New COVID-19 Workplace Safety Rules Focus On Health Care
The emergency temporary standard does not apply to all workplaces despite thousands of COVID-related complaints from a variety of industries.
The Labor Department is taking long-awaited steps to protect certain workplaces from the coronavirus, proposing new safety rules for health care jobs.
“Health care workers, particularly those who have come into regular contact with people either suspected of having or being treated for COVID-19 are most at risk,” said Labor Secretary Marty Walsh.
The emergency OSHA standard includes requirements for health care employers to provide enough masks and PPE, screen patients for COVID, ensure proper air filtration and encourage employees to get vaccinated.
The National Council for Occupational Safety and Health praised the new rules while knocking the Labor Department for not issuing pandemic standards for all workplaces.
“We feel strongly that all workers need protection," said Jessica Martinez, the group’s co-executive director. "We’re still not quite done with this pandemic.”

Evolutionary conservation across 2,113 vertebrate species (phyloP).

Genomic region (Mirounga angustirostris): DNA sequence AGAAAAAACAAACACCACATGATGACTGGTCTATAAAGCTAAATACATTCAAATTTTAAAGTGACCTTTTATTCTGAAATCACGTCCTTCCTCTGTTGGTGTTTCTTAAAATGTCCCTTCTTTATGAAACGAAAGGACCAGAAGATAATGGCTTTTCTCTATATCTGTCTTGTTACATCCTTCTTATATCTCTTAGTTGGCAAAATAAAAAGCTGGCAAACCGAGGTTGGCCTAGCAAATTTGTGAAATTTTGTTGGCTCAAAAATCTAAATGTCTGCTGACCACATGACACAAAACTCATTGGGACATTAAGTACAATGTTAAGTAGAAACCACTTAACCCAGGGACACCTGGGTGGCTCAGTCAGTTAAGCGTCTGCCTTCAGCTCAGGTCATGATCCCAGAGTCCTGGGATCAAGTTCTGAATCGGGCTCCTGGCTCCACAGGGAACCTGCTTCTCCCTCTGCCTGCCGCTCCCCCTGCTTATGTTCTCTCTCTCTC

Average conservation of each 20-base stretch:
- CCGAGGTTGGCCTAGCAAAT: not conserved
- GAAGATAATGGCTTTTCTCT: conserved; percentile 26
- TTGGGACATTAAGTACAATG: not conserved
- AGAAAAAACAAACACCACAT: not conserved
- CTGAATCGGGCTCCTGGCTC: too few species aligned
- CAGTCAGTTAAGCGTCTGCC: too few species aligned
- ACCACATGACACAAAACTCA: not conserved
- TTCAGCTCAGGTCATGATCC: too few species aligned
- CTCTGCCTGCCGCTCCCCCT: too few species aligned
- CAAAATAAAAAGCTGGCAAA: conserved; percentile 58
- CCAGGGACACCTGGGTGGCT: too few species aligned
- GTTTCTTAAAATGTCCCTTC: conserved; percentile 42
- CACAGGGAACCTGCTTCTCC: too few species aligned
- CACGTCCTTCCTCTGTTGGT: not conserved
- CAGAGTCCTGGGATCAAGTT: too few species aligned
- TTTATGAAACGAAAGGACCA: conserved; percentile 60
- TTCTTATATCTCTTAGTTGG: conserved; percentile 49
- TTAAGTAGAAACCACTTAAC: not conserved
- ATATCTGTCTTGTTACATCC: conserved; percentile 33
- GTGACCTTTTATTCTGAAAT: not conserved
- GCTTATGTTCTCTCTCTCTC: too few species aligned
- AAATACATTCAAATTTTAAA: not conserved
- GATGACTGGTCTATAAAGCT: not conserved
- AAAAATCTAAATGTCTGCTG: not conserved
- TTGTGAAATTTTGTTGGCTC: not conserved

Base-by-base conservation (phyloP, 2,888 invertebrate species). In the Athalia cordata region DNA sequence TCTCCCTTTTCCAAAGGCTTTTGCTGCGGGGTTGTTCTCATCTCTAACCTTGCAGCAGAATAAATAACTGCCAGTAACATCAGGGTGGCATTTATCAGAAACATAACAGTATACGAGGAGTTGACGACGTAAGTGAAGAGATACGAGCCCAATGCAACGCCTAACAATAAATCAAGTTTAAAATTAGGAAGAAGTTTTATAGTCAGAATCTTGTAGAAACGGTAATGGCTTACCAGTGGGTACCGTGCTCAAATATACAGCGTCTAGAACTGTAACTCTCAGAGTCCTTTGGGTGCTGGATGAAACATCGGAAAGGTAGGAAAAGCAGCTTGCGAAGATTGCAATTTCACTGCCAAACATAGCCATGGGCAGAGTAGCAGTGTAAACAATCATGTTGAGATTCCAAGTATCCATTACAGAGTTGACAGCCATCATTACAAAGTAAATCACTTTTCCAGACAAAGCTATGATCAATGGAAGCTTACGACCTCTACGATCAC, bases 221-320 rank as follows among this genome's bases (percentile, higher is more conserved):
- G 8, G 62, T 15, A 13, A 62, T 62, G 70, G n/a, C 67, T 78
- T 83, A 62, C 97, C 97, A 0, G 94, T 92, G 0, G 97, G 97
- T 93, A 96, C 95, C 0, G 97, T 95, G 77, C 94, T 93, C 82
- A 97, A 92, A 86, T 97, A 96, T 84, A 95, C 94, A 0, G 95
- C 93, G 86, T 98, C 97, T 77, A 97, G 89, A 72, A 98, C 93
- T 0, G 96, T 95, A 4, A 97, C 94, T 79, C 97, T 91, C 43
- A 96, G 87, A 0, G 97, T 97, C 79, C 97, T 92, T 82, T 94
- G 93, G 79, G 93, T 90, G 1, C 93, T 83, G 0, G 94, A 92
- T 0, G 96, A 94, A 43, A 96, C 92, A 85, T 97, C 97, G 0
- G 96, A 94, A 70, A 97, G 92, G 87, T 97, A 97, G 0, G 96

A Newsy investigation this spring found employees at a variety of industries filing a gush of COVID-related safety complaints to OSHA, more than 14,000 since the pandemic began.
Retail and other sectors fought to keep OSHA from issuing new rules, threatening lawsuits.
“We just really question whether or not this is the time for OSHA to take such an extraordinary step,” said Ed Egee, vice president of government relations for the National Retail Federation, during a March interview with Newsy.
The Labor Department says months of analysis showed the need for rules was most urgent in health care, where risk of infection remains high.
OSHA also has updated voluntary COVID guidance for all workplaces, urging employers to offer paid time off to let workers get vaccinated and to recover from any side effects.
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